Videoconference enhances international election discussion

Tuesday, December 4, 2007 | 7:33 p.m. CST; updated 4:04 a.m. CDT, Tuesday, July 22, 2008

COLUMBIA — After carefully selecting seats in front of a small camera, American journalists waved to professors in Warsaw, Poland, Buenos Aires, Brazil and Moscow.

About 10 professors and students gathered Tuesday morning at MU to listen to a videoconference about how the election system works in different countries and how the media covers the events.


For more information about the election results in Russia, Poland or Argentina, go to Other election stories: Russian elections Argentina elections Poland elections

Russian professor Yassen Zassoursky described the discussion as “the beginning of our transatlantic, transcontinental communication.”

The discussion focused on elections in Poland, Russia and Argentina, as well as the upcoming elections in the U.S.

MU freshman Brandon Twichell found out about the event from an e-mail sent to all MU students. He has been to several open forums before and wanted to hear about the election process, especially in Russia.

Wayne Wanta, executive director of the Center for the Digital Globe, said he wanted to organize the event so students can get experience talking with people in other countries.

“It’s just amazing,” he said. “Not long ago, I do not know if I could find those cities on a map, and now we are interacting and sharing.”

The Center for the Digital Globe is a multi-disciplinary, collaborative center with faculty fellows from 12 different units on campus, including textile apparel management, engineering and geography.

The discussion featured all four participants projected onto a screen with live steaming audio. Participants spoke one at a time, and attendees could ask questions about each countries’ election process.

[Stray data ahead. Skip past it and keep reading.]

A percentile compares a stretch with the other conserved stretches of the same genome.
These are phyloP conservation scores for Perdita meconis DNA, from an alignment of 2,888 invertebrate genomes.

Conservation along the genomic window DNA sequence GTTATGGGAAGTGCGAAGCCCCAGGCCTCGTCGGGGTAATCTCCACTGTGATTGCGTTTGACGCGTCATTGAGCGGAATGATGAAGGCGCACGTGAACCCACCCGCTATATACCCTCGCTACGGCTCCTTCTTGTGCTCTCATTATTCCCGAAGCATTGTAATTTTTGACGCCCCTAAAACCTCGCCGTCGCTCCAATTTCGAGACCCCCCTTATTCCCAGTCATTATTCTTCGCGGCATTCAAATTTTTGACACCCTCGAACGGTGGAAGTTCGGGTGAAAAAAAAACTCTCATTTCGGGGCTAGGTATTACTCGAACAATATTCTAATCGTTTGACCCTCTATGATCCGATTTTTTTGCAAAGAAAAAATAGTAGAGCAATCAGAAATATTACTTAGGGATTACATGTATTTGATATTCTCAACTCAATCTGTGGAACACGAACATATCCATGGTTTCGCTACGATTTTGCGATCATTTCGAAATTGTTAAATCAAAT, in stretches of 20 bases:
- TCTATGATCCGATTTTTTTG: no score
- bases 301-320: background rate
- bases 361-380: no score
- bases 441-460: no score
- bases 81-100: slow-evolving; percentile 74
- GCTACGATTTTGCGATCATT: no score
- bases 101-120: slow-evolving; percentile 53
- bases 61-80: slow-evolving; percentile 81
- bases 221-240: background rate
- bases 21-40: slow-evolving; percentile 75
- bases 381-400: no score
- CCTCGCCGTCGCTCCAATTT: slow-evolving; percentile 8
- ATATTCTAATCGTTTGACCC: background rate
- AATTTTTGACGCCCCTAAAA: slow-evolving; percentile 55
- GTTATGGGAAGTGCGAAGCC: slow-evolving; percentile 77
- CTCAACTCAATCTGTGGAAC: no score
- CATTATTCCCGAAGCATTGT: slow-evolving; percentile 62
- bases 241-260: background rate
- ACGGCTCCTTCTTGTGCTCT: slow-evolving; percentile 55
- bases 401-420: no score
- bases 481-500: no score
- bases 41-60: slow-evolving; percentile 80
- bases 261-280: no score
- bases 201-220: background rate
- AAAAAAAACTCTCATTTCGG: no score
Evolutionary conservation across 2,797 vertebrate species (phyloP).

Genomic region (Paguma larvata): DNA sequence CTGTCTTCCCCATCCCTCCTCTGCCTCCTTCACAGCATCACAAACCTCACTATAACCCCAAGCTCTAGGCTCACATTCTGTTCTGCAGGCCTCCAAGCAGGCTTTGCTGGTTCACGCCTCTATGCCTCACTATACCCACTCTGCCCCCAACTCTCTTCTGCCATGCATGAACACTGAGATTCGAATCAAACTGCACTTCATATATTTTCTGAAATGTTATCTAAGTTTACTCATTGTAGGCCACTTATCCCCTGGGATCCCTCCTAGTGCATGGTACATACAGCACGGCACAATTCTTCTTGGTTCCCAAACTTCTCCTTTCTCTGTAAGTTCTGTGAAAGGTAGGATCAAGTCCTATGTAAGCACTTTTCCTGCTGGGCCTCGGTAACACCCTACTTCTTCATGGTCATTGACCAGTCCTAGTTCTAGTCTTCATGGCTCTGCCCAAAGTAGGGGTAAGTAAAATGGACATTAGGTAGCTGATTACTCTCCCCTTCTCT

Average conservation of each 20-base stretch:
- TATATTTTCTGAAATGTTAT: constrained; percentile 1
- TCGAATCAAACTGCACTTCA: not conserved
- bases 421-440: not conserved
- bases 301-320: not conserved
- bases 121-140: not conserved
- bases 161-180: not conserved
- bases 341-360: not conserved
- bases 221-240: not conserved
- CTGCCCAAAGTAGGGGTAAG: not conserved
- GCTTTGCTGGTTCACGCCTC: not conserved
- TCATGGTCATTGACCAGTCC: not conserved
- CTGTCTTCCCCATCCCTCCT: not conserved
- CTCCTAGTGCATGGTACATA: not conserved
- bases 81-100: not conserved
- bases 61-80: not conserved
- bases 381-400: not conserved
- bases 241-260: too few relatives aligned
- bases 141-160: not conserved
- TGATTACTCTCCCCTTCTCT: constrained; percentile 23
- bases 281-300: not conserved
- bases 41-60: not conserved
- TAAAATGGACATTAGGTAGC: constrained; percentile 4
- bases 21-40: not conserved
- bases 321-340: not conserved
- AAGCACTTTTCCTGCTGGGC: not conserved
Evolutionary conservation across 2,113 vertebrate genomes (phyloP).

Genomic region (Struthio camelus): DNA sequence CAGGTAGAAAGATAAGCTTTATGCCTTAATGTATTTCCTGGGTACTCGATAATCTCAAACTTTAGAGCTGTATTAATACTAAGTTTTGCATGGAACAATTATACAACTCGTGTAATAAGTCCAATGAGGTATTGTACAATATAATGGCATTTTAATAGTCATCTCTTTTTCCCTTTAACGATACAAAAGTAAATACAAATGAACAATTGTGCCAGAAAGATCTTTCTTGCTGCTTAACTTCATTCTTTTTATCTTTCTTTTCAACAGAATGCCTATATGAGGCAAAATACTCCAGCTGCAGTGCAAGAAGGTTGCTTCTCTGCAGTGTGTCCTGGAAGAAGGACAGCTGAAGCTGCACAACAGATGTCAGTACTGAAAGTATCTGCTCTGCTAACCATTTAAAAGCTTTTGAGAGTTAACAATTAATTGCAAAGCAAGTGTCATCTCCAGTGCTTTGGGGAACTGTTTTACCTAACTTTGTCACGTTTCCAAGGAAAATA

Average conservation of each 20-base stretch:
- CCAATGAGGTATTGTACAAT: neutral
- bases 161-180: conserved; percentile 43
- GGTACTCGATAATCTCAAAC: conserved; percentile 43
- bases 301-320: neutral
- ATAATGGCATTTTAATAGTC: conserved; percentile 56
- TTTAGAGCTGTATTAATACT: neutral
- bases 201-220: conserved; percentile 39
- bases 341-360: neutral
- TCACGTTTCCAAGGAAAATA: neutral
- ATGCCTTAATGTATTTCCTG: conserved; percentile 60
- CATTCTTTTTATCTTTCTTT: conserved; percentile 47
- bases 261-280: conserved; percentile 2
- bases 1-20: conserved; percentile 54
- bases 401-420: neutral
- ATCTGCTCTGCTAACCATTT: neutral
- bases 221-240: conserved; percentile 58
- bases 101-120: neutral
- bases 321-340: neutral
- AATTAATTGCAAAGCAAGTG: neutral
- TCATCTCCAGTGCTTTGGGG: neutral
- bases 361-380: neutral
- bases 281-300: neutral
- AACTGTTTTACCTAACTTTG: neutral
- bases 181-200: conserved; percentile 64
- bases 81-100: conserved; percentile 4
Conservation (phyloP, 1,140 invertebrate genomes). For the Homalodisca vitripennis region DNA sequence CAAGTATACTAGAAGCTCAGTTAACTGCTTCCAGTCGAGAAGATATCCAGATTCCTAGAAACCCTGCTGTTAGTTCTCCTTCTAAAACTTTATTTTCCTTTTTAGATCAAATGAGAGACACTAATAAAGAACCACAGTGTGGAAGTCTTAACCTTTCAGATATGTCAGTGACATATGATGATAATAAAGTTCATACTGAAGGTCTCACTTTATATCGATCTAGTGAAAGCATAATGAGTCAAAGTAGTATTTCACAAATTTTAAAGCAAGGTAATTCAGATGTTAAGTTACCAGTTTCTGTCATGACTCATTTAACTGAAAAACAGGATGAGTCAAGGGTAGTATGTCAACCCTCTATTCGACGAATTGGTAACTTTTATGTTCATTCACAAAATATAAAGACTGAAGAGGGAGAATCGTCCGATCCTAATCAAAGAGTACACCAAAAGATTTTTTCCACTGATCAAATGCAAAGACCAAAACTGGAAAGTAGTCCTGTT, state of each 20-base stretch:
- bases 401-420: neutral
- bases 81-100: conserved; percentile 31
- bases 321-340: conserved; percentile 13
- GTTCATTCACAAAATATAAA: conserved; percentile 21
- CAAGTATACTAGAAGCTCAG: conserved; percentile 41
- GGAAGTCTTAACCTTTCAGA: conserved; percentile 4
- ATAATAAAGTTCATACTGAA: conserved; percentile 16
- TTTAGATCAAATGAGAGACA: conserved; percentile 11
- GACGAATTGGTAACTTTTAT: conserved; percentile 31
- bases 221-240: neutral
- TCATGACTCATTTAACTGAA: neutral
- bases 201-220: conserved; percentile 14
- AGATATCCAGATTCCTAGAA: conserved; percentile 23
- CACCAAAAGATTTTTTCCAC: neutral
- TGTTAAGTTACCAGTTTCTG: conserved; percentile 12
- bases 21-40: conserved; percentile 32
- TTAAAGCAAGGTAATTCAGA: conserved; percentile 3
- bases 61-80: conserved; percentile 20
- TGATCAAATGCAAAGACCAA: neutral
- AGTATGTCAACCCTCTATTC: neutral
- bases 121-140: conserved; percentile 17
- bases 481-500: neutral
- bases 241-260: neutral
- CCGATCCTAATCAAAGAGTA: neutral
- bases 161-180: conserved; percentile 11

While Wanta has only used the videoconference technology for one other discussion with international participants, he said it went smoothly with the exception of a few glitches, including an external microphone working better than the one included in his computer. He said MU could use the technology to connect to scholars and journalists abroad every day in classrooms.

Bill Allen, coordinator of the agricultural journalism program, has used videoconferences to connect with others in the U.S. He thinks the discussion was “unifying” and hopes the technology can also be used to discuss agricultural and environmental issues.

“You come to expect these things when you see them on TV networks,” Allen said. “It is amazing to see the technology work in a low-budget public university setting.”

Other videoconferencing events will be scheduled for later this school year, Wanta said. He is working on a study of how media influences elections with the three participants and hopes to have another talk following the Russian presidential elections in March.

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